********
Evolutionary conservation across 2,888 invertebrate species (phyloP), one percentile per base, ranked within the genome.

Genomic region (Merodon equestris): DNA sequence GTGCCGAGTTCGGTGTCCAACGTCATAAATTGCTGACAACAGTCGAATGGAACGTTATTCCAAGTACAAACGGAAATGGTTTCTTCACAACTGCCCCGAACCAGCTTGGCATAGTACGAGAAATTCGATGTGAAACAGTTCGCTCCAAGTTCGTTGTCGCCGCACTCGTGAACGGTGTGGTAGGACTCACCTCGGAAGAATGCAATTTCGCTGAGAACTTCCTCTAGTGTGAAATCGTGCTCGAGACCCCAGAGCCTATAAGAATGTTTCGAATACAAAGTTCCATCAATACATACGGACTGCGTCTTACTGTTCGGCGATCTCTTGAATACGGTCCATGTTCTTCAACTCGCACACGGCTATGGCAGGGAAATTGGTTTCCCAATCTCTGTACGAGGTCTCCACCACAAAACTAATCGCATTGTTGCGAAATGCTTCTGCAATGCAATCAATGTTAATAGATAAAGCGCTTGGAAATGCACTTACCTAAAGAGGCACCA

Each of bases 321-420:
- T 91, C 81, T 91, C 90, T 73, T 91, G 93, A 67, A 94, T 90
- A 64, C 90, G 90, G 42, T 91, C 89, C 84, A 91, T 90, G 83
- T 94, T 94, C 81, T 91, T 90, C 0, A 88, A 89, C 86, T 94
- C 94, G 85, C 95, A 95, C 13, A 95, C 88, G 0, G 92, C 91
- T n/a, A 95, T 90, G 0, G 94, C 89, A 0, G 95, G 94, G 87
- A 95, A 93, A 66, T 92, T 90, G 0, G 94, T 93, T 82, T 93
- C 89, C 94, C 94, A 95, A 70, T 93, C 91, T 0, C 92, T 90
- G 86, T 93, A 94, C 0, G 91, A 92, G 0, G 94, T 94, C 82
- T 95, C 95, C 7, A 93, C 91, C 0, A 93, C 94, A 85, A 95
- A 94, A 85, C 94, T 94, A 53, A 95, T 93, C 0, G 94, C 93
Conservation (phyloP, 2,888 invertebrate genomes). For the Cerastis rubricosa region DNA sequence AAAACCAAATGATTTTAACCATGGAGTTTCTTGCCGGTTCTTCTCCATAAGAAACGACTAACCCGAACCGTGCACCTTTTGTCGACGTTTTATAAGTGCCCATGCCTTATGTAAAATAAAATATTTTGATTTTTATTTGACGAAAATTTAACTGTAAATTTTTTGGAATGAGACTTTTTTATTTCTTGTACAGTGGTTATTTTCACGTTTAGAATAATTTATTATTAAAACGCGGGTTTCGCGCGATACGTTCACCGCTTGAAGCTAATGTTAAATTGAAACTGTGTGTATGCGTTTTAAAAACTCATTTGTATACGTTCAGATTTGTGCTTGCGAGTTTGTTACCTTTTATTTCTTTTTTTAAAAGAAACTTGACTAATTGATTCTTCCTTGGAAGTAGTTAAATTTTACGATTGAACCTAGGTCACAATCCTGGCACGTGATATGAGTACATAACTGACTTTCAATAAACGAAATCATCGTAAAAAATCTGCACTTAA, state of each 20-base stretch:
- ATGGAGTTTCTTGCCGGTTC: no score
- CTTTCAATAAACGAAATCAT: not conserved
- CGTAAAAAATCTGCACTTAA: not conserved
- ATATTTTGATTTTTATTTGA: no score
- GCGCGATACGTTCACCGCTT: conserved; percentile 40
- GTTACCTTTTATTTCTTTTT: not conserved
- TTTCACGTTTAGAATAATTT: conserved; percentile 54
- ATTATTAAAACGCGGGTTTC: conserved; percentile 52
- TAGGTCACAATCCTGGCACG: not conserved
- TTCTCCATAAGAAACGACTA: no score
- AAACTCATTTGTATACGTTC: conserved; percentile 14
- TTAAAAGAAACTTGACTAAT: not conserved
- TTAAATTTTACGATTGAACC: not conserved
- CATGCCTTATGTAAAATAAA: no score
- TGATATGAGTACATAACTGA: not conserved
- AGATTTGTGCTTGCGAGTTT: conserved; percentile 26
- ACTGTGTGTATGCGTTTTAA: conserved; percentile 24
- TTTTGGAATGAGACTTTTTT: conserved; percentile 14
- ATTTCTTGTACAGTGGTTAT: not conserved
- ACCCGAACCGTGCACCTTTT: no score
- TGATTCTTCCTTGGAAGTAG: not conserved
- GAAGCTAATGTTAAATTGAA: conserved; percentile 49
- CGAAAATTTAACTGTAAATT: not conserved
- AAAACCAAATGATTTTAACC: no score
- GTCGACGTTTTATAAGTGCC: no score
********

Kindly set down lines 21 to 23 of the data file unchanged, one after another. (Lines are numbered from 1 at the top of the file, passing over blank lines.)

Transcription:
- TTTCACGTTTAGAATAATTT: conserved; percentile 54
- ATTATTAAAACGCGGGTTTC: conserved; percentile 52
- TAGGTCACAATCCTGGCACG: not conserved